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I would vote osb for it's screw holding ability. If you live in a wet or snowy climate, maybe start with with something like 4 x 8 Hardipanel cement board used horizontal on the bottom row both for water resistance and durability. It could even be put on with screws so it could be removed later for more wiring, air piping, or whatever.
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Old 05-05-2014, 05:05 PM   #13
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Lots of options, I insulated and drywalled my entire garage with overhead fluorescent lights, extra electrical sockets all over and a Rustoleum epoxy paint for the floor. I'm a car nut so I do a lot of work in there. Take a peek at the garagejournal.com forums - oh and do put your checkbook in a lock box before you start browsing through the 'in progress' or 'completed' garages.
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Old 05-05-2014, 06:56 PM   #14
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We have insulation and peg board with plain concrete floor in front 2 bays. Middle bay is insulated, green board and painted, floors plain concrete with center floor drain with RaceDeck flooring laid on top. Back bay is insulated, sheetrock and painted, floor is epoxy paint with sand thrown in for traction. DON'T use sand for traction. We are clean freaks and you can't mop the floor without the sand ripping your mop to shreds. Going to try to post a pic of the back bay.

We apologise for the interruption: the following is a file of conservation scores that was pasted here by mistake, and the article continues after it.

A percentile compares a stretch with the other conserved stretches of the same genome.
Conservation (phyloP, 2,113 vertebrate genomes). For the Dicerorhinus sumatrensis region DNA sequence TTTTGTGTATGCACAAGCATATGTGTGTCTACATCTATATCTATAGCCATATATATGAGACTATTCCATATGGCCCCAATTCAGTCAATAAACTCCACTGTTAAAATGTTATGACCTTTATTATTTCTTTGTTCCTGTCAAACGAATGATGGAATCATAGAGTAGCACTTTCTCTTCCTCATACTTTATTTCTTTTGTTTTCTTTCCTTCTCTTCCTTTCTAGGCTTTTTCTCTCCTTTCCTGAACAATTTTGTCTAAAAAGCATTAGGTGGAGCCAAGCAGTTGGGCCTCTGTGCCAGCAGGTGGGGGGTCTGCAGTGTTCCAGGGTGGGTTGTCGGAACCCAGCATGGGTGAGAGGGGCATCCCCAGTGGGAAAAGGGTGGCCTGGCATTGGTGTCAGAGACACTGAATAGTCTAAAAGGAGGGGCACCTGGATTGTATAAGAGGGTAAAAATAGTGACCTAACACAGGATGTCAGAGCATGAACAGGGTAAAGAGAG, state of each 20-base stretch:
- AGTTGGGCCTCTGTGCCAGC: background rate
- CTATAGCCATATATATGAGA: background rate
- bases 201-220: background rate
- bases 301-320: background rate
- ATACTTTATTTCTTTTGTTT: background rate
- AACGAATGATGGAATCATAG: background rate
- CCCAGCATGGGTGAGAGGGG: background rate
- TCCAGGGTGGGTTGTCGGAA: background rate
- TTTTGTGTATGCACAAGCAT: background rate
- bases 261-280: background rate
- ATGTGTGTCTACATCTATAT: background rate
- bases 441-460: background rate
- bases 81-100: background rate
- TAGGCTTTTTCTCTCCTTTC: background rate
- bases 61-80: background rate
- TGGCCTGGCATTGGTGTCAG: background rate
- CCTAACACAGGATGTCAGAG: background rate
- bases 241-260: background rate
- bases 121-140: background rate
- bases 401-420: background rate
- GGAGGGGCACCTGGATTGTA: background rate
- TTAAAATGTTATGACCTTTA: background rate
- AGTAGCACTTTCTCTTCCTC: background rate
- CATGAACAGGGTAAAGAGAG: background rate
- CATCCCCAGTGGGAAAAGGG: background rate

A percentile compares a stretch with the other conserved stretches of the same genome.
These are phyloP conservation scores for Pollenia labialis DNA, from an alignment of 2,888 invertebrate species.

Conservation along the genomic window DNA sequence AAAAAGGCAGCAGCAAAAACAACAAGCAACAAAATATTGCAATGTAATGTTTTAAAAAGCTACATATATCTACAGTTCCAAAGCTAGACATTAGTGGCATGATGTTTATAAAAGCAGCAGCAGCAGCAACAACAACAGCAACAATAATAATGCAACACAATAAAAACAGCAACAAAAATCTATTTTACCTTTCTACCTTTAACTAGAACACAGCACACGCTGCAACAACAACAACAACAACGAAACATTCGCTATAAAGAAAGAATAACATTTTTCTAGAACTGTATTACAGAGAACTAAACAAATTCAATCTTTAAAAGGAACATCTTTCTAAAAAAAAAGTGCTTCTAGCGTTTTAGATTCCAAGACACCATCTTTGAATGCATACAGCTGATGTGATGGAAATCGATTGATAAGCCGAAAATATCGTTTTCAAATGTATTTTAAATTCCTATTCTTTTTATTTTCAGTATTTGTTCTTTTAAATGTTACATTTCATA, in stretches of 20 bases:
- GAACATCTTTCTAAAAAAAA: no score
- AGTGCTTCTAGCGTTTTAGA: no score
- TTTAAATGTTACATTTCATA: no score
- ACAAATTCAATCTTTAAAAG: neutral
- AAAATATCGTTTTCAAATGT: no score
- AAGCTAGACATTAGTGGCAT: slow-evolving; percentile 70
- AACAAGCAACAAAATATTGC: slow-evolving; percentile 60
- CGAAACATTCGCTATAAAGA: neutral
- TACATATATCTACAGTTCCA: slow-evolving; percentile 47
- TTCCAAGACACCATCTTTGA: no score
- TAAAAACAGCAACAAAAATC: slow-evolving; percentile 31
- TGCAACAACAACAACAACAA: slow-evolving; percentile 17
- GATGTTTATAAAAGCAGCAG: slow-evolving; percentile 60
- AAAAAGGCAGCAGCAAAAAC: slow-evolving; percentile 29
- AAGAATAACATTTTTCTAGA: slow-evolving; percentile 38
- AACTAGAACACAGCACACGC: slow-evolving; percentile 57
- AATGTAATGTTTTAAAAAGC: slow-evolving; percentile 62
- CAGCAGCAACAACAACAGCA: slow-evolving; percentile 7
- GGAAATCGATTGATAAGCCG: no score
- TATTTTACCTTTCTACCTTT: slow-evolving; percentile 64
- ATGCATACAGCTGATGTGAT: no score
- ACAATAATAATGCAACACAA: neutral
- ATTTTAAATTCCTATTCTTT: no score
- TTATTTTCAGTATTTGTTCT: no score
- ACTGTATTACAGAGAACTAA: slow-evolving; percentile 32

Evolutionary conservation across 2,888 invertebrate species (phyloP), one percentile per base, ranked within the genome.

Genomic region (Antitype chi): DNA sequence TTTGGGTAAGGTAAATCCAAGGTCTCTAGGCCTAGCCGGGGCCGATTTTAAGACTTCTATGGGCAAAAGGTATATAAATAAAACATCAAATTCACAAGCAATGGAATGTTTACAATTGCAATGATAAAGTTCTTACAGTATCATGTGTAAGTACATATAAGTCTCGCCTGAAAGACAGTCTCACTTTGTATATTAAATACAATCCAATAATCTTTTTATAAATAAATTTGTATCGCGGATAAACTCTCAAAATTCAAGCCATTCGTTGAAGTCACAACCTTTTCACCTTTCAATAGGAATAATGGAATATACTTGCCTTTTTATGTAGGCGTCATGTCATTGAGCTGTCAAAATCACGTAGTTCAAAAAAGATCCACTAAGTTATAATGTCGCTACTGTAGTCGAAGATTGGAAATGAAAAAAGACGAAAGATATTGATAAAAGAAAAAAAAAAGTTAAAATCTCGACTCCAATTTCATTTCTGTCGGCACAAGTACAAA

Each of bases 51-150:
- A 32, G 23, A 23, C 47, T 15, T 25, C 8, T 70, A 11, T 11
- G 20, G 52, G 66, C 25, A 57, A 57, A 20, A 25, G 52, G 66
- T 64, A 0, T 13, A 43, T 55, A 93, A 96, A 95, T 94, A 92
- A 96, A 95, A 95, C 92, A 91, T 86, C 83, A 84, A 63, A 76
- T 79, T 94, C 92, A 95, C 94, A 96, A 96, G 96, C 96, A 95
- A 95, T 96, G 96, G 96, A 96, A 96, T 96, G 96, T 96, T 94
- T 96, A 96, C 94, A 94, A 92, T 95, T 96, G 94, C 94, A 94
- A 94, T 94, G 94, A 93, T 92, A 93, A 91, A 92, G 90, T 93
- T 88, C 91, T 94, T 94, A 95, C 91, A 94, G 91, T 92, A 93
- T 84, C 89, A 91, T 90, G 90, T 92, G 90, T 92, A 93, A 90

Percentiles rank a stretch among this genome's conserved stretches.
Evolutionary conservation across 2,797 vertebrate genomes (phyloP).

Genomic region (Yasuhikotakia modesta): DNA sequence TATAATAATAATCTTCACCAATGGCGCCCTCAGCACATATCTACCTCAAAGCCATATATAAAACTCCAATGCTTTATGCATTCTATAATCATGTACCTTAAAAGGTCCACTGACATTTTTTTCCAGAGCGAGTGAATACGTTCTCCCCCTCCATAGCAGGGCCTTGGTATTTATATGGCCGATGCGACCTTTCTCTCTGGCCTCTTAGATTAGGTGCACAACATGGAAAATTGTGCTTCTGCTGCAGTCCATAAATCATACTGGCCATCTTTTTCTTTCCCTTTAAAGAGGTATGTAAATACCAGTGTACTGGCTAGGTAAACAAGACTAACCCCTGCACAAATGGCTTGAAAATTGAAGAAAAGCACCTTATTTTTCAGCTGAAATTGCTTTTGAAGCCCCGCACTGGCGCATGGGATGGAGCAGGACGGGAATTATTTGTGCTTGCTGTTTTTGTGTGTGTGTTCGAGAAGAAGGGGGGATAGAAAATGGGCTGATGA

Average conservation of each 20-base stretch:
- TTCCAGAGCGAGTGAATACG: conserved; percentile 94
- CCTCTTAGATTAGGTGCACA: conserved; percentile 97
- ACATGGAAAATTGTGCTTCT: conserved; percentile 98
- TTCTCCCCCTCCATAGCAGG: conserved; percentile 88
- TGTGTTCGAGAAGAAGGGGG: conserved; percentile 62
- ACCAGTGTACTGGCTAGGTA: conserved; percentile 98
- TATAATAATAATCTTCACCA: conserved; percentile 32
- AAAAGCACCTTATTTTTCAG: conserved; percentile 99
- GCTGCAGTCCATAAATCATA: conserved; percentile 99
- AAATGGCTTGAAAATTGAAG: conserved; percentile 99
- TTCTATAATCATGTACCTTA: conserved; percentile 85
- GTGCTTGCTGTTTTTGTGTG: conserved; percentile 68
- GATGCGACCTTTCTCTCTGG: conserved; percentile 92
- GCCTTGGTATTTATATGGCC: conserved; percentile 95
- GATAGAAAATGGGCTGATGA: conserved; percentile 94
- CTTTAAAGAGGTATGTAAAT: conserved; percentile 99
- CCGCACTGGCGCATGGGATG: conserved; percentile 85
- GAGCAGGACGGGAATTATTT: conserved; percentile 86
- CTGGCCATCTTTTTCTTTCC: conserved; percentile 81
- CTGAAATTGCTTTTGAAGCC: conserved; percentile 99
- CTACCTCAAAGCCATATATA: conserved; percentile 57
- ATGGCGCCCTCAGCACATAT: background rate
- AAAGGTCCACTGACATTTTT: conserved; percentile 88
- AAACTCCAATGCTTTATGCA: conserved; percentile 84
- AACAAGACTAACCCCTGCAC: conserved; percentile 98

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Old 05-05-2014, 07:12 PM   #15
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My garage and detached workshop garage are both drywalled. I haven't had any problems with dings in the drywall. But the drywall seams in the attached garage crack due to extreme temp/humidity changes. My workshop is heated and don't have cracking out there. Also put down Epoxy Coat epoxy floor in the workshop 10 years ago and its holding up great. Also have Gladiator gear track and gear wall on one wall each to hold stuff. Put high output fluorescents in both garages.

USB may save some money - You can screw stuff to the wall anywhere without buying slat wall, etc.

+1 on dvalley's recommendation - Garagejournal.com has tons of ideas
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Old 05-05-2014, 07:46 PM   #16
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I saw this picture not long ago, on a Japanese architect's web site. (long story...)

Looks to me like they painted OSB black using a high-nap roller, then came back over it with white using a low-nap roller.

I like the effect, and it would hide most any kind of dings, marks or screw holes.

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Old 05-05-2014, 07:48 PM   #17